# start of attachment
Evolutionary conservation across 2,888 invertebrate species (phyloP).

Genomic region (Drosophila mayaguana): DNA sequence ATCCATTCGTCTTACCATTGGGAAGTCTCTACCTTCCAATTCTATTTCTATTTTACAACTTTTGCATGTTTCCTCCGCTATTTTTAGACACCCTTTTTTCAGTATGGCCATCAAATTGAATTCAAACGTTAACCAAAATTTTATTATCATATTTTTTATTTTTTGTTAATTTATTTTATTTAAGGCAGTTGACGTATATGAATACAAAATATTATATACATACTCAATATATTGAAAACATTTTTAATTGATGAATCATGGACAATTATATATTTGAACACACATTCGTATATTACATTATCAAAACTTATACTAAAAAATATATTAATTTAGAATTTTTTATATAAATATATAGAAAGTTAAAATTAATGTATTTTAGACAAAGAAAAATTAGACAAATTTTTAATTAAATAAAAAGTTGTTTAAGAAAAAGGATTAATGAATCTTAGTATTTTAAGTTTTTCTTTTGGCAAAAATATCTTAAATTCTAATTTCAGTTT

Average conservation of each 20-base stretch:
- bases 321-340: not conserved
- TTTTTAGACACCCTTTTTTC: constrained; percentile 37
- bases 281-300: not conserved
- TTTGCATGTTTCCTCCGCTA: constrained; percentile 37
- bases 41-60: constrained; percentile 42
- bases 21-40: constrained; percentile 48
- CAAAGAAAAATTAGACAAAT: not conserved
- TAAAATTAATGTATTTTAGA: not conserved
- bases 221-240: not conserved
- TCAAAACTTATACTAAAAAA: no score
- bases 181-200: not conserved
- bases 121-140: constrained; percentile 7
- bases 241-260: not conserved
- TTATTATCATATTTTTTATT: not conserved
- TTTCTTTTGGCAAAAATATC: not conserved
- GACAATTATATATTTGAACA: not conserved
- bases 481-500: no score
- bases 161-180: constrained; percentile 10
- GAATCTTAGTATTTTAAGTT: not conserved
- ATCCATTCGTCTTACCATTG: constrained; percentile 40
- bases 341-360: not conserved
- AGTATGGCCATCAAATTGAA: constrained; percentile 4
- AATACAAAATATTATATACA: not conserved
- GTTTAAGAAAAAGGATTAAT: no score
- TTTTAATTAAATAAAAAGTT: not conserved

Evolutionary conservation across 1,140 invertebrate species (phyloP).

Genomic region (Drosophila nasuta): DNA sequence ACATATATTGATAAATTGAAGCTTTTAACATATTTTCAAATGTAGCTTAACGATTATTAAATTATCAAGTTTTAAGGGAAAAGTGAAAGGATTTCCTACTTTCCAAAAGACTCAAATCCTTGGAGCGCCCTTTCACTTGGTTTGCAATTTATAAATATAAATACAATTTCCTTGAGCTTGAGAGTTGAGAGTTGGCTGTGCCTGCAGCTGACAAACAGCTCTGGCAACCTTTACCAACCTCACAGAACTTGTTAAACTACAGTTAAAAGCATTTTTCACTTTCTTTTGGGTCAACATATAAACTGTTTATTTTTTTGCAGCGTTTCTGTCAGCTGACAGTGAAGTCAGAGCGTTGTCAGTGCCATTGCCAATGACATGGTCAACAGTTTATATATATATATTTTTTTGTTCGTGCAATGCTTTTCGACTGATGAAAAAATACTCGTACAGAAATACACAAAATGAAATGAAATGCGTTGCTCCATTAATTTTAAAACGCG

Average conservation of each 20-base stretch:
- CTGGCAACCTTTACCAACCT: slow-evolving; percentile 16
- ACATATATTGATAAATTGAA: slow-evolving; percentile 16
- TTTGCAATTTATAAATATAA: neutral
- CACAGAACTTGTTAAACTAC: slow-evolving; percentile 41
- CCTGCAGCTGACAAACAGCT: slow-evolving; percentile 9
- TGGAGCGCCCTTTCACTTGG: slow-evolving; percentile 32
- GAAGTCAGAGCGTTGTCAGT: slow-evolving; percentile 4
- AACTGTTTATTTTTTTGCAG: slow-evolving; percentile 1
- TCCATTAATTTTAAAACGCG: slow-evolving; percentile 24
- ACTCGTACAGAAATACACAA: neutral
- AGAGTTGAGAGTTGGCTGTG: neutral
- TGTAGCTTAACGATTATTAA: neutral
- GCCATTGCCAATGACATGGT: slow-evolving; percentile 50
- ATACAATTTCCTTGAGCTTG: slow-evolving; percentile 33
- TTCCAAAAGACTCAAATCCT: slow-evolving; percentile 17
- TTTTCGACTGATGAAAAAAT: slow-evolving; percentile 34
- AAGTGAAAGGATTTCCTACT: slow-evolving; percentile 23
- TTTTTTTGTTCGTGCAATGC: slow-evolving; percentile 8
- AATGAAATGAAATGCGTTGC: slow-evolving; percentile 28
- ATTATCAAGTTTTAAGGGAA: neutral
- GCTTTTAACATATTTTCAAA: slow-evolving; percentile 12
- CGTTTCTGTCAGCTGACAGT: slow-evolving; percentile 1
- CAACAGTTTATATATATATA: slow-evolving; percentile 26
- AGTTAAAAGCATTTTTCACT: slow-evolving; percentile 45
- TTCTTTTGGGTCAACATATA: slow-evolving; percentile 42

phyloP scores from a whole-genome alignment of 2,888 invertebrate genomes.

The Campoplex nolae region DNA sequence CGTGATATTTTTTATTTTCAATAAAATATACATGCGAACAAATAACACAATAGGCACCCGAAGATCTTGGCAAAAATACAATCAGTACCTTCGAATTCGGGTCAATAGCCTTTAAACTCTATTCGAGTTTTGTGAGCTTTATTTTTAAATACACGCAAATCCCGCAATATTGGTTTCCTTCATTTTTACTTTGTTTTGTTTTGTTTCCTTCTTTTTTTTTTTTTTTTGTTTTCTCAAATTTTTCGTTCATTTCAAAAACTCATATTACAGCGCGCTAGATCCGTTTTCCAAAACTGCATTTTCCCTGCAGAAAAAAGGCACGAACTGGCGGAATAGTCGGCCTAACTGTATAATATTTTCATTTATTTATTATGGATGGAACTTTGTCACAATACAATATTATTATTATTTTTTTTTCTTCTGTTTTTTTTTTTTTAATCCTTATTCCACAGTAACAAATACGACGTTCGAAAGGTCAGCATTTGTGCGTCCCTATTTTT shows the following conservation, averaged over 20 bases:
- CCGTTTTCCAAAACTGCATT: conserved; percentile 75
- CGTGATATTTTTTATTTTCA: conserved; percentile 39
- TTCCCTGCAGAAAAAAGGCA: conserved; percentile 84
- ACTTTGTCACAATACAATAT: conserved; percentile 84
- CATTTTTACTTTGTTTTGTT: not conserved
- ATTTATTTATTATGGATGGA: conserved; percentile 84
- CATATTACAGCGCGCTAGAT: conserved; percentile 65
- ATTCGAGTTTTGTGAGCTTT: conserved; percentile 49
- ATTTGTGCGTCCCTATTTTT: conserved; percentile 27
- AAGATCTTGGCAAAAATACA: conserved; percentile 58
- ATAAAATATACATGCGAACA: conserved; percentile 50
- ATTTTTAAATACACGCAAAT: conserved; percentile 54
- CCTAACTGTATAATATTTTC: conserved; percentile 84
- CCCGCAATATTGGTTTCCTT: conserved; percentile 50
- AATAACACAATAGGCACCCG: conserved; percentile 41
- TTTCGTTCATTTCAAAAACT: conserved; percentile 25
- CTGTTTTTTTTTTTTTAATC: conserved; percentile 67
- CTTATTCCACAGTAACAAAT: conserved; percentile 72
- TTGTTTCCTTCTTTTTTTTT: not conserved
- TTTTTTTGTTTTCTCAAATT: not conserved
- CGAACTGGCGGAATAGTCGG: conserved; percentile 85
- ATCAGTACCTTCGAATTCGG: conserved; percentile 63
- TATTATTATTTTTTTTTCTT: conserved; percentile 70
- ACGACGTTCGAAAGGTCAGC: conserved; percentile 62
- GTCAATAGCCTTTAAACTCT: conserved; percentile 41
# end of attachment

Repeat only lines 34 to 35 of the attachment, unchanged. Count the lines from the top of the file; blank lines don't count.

- TTTGCAATTTATAAATATAA: neutral
- CACAGAACTTGTTAAACTAC: slow-evolving; percentile 41